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Cell

B M Subramanya Swamy M.Sc. B.Ed.
CIE Co ordinator & Examination Officer
Kanaan Global School
Jakarta
Indonesia
swamy@kanaanglobal.sch.id
CHARACTERISTICS OF LIVING ORGANISMS
• Movement: action by an organism or part of an organism causing a change of position or
place

• Respiration: the chemical reactions that break down nutrient molecules in living cells to
release energy

• Sensitivity: ability to detect or sense changes in the environment (stimuli) and to make
responses

• Growth: permanent increase in size and dry mass by an increase in cell number or cell size or
both

• Reproduction: processes that make more of the same kind of organism

• Excretion: removal from organisms of toxic materials, the waste products of metabolism
(chemical reactions in cells including respiration) and substances in excess of requirements

• Nutrition: taking in of nutrients which are organic substances and mineral ions, containing
raw materials or energy for growth and tissue repair, absorbing and assimilating them
CLASSIFICATION AND DIVERSITY OF LIVING
ORGANISMS
• BINOMIAL SYSTEM
• KING PHILIP CAME OVER FOR GOOD SPAGHETTI
• Kingdom, Phylum, Class, Order, Family, Genus, Species
• Kingdom - Species = Similarity increases
• Species: organisms which can reproduce successfully
• Binomial system: a system of naming species in which
the scientific name of an organism is made up of two
parts showing the genus (starting with a capitol letter)
and species (starting with a lower case letter), written
in italics when printed (therefore underlined when
handwritten) e.g. Homo sapiens
KINGDOMS
• Animal: Multi-cellular ingestive heterotrophs (eat living
organisms)

• Plant: Multi-cellular photosynthetic autotrophic (make their
own food) organism with a cellulose cell wall.

• Fungi: Single celled or multi cellular heterotrophic organism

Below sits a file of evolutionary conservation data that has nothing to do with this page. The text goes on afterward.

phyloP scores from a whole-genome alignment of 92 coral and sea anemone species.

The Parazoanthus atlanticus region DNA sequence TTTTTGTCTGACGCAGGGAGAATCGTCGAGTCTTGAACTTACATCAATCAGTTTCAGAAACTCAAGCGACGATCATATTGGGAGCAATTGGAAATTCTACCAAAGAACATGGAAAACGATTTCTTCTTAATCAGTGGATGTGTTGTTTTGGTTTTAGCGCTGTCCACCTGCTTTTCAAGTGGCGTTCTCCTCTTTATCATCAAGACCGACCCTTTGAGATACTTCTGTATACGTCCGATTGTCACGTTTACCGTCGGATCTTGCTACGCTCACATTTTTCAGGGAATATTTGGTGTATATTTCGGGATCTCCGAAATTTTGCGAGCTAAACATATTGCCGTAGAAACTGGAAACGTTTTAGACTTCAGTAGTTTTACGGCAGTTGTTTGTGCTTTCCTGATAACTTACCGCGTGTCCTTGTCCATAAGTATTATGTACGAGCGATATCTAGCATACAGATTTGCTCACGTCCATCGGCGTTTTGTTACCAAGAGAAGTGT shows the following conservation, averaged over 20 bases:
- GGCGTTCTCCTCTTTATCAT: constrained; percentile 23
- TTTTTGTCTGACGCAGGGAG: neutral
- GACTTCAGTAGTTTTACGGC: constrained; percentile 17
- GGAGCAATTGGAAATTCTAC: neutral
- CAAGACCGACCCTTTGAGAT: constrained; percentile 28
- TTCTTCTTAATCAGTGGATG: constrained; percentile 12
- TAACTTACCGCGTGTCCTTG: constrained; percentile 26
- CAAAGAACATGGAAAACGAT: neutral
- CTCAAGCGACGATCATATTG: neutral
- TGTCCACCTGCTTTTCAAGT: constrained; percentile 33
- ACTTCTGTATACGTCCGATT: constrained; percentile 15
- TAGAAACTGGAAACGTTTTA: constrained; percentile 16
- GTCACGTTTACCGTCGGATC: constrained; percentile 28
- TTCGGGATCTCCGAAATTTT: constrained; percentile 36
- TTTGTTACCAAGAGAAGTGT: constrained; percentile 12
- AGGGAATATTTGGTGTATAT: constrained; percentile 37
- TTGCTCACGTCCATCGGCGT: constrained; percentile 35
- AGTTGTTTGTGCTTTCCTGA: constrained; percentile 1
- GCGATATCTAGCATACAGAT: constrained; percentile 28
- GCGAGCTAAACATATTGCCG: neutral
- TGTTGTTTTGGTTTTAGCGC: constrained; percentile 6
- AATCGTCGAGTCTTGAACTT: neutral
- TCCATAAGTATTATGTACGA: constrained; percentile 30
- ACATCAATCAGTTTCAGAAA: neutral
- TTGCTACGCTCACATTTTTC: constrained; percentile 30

with a cell wall not made of cellulose, saprotrophs (feed off
dead organisms) or parasites

• Monera: Single celled organism with no true nucleus

• Protista: Single celled organism with a nucleus
VERTEBRATES

Bony fish:

• Wet scales

• External fertilization
and soft eggs

• Gills to breathe
VERTEBRATES

Amphibians:
• Smooth, moist skin
• External fertilization
and soft eggs
• Gills/lungs to breathe
• Can live on land and in
water
• 4 legs
VERTEBRATES
Birds
• Feathers on body and
scales on legs

• Have 2 legs and 2 wings

• Lungs to breathe

• Hard eggs
VERTEBRATES
Reptiles:

• Scales on skin

• Usually 4 legs

• Lungs to breathe

• Hard eggs
VERTEBRATES
Mammals
• Fur/hair on skin

• Can live on land and in
water

• 4 legs

• Lungs to breathe

• Give birth to live young
INVERTEBRATES: NO LEGS

Molluscs: (e.g. snails)
• Soft
• Not segmented - body
in three continuous
parts
• Have 1 or 2 shells
• Moves on muscular foot
• Mainly herbivore, some
carnivores
INVERTEBRATES: NO LEGS
Annelids: (e.g. earthworms)
• Hard, slightly waterproof

• Rounded bodies

• Bodies made of segment

• Uses chaetae (bristles) to
move from place to place

• Mainly herbivores
INVERTEBRATES: NO LEGS
Nematode: (e.g. roundworm)
• Soft, not waterproof

• Not segmented

• Wriggles but lives in one place

• Mainly parasites

• Circular cross section and tapered
ends

• Invades digestive tracts
ARTHROPODS (INVERTEBRATES WITH LEGS)

Crustaceans: (e.g. crabs)
• Have an exoskeleton

• 1 pair of compound eyes

• 2 body segment –
cephalothorax and abdomen

• More than four pairs of legs

• 2 pairs of antennae sensitive
to touch and chemicals
ARTHROPODS (INVERTEBRATES WITH
LEGS)
Arachnids: (e.g. spiders)
• 2 body segment –
cephalothorax and
abdomen
• Four pairs of legs
• Pair of chelicerae to
hold prey
• Two pedipalps for
reproduction
• Simple eyes
ARTHROPODS (INVERTEBRATES WITH
LEGS)
Insects: (e.g. bees)
• 3 body segments –
head, thorax and
abdomen
• 3 pairs of legs
• 1 pair of antennae
• 1 or 2 pairs of wings
• Compound and simple
eyes
ARTHROPODS (INVERTEBRATES WITH
LEGS)
Myriapods: (e.g. centipede)
• Segmented body
• Additional segments
formed
• One pair of antennae
• 70+ pairs of legs – 1 or 2
pairs on each segment
• Fused head and thorax
and segmented abdomen
• Simple eyes
VIRUSES AND BACTERIA
Virus Bacteria

Covered by Protein coat Cell wall

Cell membrane No Yes

Cytoplasm No Yes

Genetic material DNA or RNA – only a few genes DNA – enough for several 100 genes

Living or not? Non-living unless in host Living
Introduction
• A cell is the basic unit of structure and
function in an organism

• All organisms are unicellular or multicellular

• It is a smallest living unit showing all the
characteristic of life and performing all the
vital functions
Animal cell
Structure Function

Cell Membrane Also called plasma High surface area of the
membrane cell provides for absorption
of nutrients and the
disposal of wastes

A thin delicate layer Differentially permeable
made of layers of controlling the transport of
materials in and out of the